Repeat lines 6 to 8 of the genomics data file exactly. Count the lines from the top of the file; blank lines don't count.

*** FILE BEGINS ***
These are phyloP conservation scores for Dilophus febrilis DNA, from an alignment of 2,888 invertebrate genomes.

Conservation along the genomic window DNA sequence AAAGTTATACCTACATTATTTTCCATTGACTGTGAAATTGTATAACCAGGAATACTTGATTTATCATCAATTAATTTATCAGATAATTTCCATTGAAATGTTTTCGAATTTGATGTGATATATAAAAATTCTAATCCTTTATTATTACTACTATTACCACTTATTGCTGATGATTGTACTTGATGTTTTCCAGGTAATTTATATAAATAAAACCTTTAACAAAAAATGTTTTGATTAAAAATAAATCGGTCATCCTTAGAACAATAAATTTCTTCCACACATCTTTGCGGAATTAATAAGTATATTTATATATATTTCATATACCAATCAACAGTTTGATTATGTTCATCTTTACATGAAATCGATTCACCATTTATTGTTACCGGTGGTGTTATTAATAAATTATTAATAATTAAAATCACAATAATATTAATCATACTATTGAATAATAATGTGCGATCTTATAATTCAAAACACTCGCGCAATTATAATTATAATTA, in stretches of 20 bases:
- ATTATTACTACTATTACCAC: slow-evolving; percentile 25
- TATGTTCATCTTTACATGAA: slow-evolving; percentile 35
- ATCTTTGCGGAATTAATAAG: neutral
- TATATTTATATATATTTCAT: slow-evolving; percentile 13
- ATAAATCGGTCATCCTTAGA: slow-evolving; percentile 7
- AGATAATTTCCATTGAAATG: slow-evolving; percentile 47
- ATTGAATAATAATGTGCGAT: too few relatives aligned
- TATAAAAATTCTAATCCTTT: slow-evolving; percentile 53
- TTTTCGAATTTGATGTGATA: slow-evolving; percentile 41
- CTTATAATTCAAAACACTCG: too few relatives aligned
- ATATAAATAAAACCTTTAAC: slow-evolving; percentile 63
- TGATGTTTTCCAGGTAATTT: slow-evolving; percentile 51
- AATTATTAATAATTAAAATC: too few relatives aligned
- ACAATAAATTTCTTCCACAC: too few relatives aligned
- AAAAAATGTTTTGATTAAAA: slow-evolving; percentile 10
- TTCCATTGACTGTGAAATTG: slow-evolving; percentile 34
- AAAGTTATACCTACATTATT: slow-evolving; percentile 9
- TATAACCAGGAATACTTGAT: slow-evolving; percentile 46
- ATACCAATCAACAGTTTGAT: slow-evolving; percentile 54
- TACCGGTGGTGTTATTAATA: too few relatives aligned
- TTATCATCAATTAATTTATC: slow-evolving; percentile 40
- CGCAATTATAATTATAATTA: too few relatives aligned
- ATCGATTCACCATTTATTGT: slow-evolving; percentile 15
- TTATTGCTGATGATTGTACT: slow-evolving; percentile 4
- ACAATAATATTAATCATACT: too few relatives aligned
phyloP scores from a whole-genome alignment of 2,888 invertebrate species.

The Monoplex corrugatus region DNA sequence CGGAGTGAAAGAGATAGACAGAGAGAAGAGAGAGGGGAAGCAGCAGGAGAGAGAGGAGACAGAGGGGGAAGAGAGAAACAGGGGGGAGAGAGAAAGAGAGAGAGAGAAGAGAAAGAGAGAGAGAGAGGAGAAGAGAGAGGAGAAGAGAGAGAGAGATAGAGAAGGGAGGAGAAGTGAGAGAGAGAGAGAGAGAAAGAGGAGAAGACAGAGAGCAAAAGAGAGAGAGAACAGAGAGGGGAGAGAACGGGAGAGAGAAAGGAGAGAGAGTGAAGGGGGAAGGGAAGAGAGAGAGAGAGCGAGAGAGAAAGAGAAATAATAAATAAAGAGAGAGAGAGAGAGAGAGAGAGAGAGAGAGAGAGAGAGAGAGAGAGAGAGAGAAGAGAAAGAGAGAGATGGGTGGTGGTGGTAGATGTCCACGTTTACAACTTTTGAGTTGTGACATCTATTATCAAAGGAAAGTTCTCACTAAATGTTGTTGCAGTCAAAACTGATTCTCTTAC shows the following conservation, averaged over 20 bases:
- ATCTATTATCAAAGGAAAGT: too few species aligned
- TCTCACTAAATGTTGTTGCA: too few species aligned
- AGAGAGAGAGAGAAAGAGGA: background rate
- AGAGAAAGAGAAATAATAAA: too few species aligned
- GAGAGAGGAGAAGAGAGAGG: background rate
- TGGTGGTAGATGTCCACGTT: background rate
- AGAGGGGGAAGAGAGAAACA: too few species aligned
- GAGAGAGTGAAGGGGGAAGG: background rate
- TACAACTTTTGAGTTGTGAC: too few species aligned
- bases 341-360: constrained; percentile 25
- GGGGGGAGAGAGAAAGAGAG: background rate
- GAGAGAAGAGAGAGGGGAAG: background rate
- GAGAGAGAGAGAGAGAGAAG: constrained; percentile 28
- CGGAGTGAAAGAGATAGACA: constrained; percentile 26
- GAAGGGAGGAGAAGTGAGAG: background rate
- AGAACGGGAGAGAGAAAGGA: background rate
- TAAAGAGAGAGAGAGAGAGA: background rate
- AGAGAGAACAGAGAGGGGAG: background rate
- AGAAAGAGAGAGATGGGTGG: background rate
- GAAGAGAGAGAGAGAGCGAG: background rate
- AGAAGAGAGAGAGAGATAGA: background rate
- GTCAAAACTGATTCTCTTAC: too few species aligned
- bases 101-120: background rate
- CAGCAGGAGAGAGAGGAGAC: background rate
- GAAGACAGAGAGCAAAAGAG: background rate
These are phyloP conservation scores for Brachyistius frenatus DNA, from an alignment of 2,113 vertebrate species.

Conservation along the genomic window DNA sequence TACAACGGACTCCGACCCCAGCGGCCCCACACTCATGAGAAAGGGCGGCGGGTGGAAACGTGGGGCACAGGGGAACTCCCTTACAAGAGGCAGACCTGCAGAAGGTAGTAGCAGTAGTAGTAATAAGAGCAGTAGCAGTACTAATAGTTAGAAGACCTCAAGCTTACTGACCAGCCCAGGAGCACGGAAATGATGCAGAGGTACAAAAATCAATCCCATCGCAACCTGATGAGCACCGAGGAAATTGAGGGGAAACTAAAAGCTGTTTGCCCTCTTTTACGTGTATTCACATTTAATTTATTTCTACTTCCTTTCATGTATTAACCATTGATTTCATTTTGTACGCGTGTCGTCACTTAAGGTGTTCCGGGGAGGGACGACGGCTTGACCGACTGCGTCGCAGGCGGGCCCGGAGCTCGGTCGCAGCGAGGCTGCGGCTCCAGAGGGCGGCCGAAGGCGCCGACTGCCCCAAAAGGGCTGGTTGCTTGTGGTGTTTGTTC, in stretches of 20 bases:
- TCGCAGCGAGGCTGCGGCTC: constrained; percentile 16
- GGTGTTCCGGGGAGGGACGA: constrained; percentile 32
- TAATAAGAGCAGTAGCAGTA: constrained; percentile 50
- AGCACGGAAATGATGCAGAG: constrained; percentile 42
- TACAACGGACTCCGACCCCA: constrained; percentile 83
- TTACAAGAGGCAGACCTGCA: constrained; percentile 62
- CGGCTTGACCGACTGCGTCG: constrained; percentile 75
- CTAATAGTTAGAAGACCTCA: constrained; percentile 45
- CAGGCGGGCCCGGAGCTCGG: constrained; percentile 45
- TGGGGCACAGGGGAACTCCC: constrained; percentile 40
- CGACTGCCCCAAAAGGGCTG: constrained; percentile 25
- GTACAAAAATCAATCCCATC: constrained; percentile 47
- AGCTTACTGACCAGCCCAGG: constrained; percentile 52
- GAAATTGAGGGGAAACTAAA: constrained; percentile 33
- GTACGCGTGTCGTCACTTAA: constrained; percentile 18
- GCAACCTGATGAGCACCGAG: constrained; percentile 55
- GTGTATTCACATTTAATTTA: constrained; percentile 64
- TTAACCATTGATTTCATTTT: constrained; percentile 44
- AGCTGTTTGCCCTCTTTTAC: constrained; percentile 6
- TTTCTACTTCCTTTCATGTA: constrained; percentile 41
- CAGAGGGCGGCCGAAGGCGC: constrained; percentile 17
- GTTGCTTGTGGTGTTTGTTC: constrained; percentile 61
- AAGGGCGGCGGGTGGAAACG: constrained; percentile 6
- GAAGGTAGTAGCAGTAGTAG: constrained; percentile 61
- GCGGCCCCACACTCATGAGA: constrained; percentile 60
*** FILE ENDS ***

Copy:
- TATATTTATATATATTTCAT: slow-evolving; percentile 13
- ATAAATCGGTCATCCTTAGA: slow-evolving; percentile 7
- AGATAATTTCCATTGAAATG: slow-evolving; percentile 47